in both males and females, the researchers
found that these powerful postures lead
to increased feelings of power and a high-
er tolerance for risk. They also found
that people are more often influenced by
how they feel about you than by what
you re saying.
So before you go into a situation in
which you want to project your most
confident self, start by standing up
straight, pulling your shoulders back,
widening your stance and holding your
head high. Then put your hands on your
hips (think "Wonder Woman" or "Super-
man" pose). Just by holding your body
in this posture you will begin to feel surer
of yourself and to project self-assured-
3. Choose to be an optimist
In Chinese, the ideogram for crisis
combines two characters: One is the sym-
bol for danger, the other for opportunity.
So --- is the glass half-empty or half-
full? It s both. The only difference is
where you focus your attention.
Long before Dale Carnegie, the human
potential movement, or self-help videos,
a positive outlook was acknowledged to
be a crucial part of high-level achieve-
ment and confidence. In today s fast-
moving, competitive business environ-
ment, a positive, upbeat, "can-do"
attitude is vital for success.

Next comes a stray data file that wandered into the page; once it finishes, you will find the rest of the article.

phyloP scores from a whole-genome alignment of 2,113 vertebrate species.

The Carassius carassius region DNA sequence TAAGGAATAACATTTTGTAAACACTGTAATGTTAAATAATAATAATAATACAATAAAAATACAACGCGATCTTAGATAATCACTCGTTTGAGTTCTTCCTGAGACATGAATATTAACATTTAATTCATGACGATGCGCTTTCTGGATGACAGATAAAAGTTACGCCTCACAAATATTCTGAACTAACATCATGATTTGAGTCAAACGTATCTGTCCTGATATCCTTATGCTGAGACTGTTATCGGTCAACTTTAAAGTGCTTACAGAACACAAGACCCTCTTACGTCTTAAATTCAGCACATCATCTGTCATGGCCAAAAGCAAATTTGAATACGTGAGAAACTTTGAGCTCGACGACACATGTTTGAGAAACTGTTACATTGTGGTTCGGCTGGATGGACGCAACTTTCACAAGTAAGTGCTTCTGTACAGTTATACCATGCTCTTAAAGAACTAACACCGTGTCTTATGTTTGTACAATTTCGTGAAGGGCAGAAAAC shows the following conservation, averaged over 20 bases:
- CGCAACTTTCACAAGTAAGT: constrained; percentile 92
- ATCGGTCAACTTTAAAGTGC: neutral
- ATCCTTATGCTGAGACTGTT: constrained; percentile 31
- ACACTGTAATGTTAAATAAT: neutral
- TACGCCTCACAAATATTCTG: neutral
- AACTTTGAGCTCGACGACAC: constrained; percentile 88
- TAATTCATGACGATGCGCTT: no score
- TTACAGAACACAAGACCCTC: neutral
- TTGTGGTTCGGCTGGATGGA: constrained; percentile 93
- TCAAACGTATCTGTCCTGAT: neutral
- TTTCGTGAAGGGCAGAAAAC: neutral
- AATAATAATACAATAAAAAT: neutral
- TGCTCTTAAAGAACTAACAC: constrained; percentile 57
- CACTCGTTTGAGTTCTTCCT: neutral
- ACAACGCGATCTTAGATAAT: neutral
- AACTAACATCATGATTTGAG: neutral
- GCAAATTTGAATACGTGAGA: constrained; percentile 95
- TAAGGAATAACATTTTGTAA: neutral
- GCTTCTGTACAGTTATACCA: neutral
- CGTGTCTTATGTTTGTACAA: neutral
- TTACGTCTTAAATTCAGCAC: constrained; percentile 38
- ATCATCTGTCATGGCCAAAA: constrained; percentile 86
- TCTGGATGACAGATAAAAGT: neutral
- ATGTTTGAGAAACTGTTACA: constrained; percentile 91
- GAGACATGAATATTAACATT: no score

Choosing not to dwell on negativity,
doesn t mean you should be oblivious to
potential danger. Rather, you can analyze
situations for both positive and negative
aspects, develop strategies to minimize
negatives and optimize positives, and
then focus on the upside of the situation.
Spending too much time worrying about
troublesome aspects or negative outcomes
is a waste of mental energy that saps
enthusiasm and confidence and makes
it more difficult to realize the potential
opportunities that are also inherent in
4. Loosen up
At another program, for a utility com-
pany on the East Coast, I was asked to
speak twice: once in the morning and
again in the afternoon. At the first session
I had just finished talking about the grow-
ing uncertainty that all organizations face
when an audience member asked, "If
everything is uncertain, what happens
to strategic planning? How can you make
any plans for an unknown future?"
It was a good question, and I answered
it by using the two sessions as an exam-
"I was hired to put on two identical
programs today, but you and I both know
that it is impossible for them to be iden-
tical even though I will use the same set
of Power Point slides for both presen-
tations. The differences will be deter-
mined by the makeup of the two audi-
ences --- how many attend, what their
energy level is, what questions they ask,
maybe even what they had for lunch.
And, of course, I too will be slightly
different depending on my energy level
and what I had for lunch, etc. I don t
know how the afternoon session will
be different, but I m certain that the
unexpected will happen.
As you prepare for the future you
need to set goals and make plans while
taking into account a multitude of con-
tingencies in a volatile environment.
And then you have to understand that,
despite your best efforts, the future
may not play out the way you planned,
and you will most probably be required
to reorient as conditions change --- fre-
quently in ways you never anticipat-